My son was inquiring about my mom's uncle who was also a firefighter all those years ago. I barely remember Uncle Rudy. He was my grandpa's younger brother and he lived in the same town as my grandparents - the one where my mom grew up and the one I still like to call "home".
Uncle Rudy's name has been mentioned a good deal in my household the last few years. My son became very curious when he found out that Rudy, too, was a firefighter. The town, at the time, had only a volunteer department, and it remains that way to this day. Sometimes it is beyond my comprehension that people do this job without getting paid. Regardless, my son and I were both very impressed when we saw the recently placed monument with a tribute to the firefighters from the history of the town. Uncle Rudy was number 6 on the list, even making the first line of the tribute. It made us proud. Here was history. Here was heritage. And it was a heritage my son wanted to follow. Here was a brotherhood with like understanding.
I think I was probably about 9 when Uncle Rudy passed. I barely remember him. I am not sure how he died. I believe he was relatively young when we lost him. My grandpa lived into his 80's and died in the 1980's; comparatively, it would have been the 1960's when we lost Uncle Rudy. I didn't grow up hearing a lot of stories about Rudy, but those I did hear, I remember well. My mom loved to tell how he was always the first one at the station whenever there was a call, so he always got to drive the engine. "And," she would emphasize, "he didn't have a car, so he would have to run all the way from his apartment to the station, still beating everyone else." She was proud of her uncle. And we are too.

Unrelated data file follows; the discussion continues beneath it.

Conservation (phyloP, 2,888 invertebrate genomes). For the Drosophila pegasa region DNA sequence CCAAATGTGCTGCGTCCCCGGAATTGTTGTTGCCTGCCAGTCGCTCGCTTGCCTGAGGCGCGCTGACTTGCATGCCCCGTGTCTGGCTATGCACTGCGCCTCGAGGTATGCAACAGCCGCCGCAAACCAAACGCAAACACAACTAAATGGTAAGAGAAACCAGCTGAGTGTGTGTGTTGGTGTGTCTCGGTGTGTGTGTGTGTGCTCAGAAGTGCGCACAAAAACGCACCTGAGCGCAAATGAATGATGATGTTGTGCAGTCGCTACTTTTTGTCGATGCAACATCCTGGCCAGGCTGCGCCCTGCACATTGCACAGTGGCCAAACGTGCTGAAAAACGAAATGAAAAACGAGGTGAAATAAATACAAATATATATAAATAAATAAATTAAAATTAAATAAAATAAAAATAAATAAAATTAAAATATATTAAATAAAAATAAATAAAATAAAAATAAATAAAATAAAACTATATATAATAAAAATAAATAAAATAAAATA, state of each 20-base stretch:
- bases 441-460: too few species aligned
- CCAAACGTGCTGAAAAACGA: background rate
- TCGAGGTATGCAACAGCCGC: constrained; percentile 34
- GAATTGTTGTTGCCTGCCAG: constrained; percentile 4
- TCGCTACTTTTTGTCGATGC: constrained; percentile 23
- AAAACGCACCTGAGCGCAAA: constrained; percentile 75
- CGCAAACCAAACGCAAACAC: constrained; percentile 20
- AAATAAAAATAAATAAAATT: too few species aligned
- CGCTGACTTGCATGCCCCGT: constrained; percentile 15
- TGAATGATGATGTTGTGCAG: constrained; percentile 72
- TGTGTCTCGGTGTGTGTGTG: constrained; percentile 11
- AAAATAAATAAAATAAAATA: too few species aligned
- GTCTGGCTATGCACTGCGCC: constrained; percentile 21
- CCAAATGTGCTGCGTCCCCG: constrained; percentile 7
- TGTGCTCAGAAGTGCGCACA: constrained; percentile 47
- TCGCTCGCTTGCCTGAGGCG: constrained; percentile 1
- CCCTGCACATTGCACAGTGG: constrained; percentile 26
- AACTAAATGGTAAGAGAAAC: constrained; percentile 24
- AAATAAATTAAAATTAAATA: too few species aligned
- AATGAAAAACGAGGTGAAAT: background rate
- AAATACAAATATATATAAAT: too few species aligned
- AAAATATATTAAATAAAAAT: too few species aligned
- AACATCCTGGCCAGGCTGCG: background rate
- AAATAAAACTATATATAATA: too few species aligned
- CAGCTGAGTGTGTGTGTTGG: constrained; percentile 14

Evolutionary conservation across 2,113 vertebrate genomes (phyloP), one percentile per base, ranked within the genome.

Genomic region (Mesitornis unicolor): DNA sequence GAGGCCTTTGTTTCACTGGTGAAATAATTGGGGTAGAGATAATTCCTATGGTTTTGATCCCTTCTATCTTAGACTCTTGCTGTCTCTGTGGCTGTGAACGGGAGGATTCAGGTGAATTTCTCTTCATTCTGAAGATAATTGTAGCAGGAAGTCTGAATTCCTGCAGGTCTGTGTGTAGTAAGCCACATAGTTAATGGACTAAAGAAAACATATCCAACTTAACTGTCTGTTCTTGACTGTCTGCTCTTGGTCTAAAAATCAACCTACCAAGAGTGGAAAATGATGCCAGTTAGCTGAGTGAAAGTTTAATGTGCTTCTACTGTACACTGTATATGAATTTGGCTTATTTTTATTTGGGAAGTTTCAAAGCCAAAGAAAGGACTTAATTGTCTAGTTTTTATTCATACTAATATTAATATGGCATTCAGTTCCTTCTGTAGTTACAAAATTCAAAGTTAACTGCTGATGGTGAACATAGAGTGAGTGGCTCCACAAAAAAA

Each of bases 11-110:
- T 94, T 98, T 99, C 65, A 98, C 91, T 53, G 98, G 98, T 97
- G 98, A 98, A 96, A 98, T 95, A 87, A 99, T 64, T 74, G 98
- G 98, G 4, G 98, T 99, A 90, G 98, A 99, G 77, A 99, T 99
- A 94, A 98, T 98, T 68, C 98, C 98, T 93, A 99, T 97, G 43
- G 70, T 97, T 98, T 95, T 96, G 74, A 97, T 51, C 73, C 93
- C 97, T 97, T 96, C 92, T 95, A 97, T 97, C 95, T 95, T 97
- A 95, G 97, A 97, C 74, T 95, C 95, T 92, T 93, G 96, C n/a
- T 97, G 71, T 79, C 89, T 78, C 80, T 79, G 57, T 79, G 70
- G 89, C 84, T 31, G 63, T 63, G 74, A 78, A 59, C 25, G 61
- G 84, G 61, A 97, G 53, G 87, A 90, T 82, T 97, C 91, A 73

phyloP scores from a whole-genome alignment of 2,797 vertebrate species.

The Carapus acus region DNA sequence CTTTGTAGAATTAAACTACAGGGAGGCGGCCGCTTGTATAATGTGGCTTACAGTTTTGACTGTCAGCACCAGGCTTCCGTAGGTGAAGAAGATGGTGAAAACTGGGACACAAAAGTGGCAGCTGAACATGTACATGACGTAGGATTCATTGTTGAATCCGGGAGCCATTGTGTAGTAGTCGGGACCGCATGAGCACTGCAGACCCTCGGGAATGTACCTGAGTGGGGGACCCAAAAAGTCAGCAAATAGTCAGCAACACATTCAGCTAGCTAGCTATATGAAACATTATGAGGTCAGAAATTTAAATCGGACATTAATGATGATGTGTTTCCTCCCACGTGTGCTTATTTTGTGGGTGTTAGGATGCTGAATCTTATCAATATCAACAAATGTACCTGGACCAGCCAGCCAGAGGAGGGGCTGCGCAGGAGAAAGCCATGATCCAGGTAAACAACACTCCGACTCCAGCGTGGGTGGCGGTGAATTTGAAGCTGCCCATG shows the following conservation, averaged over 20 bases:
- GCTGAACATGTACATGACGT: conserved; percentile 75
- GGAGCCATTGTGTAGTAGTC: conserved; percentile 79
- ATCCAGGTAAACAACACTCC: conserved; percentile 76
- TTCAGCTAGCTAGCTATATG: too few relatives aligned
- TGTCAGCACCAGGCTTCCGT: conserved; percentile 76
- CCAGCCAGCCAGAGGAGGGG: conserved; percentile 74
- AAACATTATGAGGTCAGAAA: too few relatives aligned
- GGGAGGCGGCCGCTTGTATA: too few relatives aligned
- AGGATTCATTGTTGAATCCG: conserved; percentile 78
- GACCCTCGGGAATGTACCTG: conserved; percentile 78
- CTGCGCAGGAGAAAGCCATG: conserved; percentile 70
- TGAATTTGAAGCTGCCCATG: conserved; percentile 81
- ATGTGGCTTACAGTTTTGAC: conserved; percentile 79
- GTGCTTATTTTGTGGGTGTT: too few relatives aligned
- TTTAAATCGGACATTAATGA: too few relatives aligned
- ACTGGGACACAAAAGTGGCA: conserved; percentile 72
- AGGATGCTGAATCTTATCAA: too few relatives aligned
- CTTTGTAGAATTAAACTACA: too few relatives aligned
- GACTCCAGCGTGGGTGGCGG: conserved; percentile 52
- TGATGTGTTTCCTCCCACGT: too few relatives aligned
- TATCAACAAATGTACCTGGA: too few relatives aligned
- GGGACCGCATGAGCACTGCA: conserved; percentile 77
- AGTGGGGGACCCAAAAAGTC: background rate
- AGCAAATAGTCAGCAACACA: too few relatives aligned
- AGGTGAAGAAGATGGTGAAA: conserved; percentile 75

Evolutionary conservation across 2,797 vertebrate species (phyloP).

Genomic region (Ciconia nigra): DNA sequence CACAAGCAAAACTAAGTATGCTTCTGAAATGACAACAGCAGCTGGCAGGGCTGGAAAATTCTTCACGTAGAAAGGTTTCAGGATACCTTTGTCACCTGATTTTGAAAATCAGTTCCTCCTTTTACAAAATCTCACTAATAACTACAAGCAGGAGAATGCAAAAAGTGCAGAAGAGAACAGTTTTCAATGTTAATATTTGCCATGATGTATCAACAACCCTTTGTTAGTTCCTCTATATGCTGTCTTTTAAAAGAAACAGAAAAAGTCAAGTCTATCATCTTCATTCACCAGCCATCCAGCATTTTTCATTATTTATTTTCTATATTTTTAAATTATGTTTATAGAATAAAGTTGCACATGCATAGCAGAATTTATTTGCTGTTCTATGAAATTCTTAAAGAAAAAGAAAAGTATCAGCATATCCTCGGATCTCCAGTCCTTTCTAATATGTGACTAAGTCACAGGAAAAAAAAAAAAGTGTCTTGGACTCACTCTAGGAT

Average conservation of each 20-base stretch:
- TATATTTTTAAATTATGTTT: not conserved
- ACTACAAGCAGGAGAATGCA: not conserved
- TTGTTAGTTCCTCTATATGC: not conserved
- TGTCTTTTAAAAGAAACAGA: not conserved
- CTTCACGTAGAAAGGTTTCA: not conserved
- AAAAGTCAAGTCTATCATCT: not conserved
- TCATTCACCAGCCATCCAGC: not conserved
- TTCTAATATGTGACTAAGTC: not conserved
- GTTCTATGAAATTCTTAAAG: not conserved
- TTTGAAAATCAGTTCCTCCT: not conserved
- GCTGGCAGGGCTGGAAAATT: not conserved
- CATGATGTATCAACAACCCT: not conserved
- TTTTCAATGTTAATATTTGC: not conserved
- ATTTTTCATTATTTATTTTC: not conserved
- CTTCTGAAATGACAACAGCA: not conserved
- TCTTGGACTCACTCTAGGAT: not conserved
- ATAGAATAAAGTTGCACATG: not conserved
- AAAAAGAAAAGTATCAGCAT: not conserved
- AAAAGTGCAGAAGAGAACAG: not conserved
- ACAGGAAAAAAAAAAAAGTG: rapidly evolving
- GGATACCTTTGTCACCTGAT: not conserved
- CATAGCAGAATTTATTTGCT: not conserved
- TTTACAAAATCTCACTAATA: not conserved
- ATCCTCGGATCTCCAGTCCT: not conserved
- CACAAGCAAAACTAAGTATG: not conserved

I knew Uncle had never married, but I only recently learned why. The story came up while visiting the county museum one day. A picture of a lovely woman caught my mom's eye. "She was Uncle Rudy's fiancé," Mom told me. "But she called it off and broke Uncle Rudy's heart. He never found anyone else after that."
Please forgive my next statement. It is going to sound very corny and maybe even like I am mocking. I am not. I mean it from the most sincere part of my heart. Norwegians (which my grandpa and uncle were) are like geese. If you know anything about geese they only mate for life. If they are to lose their mate, they never mate again. That is who these two men are to me. Loyal, faithful, strong and independent; committed to their family. No pomp and circumstance, "no drama" as we would say today. Just "get the job done" men of dedication. Geese, while flying in formation, will take turns in the lead. When one tires, another will move to the front. That is looking out for each other. And that is also true humility.
Coincidently enough, that is exactly what it takes to be a firemen. That description, gives a bit more understanding why someone would have any desire to "volunteer" for such a position.
|Lifetime of Service|
Uncle Rudy never married. He had no children. There is no one to speak about the attributes of what was most certainly a fine man. There are very few who have remembered. I am glad my son has. I am so thankful he wants to know. He is proud of this heritage and so am I.
"Yes, son, Uncle Rudy was grandma's uncle."